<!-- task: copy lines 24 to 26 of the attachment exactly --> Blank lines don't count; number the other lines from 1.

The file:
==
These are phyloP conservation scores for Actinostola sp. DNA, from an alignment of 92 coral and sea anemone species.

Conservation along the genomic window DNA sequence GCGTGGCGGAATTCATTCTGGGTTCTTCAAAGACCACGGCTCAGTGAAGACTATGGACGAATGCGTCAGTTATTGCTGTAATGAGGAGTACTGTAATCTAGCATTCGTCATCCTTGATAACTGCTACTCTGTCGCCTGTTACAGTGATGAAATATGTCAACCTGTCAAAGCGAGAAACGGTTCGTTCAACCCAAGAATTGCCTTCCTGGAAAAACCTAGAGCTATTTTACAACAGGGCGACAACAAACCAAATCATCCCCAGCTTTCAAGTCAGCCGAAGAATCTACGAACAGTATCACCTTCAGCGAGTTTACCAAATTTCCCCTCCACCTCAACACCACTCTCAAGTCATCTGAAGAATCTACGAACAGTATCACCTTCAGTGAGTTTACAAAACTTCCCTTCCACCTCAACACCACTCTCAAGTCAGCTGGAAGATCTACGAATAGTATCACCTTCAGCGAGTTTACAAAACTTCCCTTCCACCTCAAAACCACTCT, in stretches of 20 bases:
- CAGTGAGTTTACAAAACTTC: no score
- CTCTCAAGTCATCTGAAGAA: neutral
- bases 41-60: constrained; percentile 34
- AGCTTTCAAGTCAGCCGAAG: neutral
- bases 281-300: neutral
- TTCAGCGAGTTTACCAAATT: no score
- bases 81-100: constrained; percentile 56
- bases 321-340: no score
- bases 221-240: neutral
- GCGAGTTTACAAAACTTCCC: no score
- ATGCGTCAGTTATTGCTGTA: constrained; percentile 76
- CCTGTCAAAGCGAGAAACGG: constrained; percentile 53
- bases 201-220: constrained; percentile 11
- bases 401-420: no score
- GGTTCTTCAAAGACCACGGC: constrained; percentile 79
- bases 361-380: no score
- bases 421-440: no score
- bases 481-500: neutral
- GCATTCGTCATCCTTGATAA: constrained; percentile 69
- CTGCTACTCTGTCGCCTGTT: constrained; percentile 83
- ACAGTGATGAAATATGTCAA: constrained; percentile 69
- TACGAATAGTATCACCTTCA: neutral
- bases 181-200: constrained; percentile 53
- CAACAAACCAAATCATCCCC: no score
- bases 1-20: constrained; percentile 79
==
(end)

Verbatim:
- TACGAATAGTATCACCTTCA: neutral
- bases 181-200: constrained; percentile 53
- CAACAAACCAAATCATCCCC: no score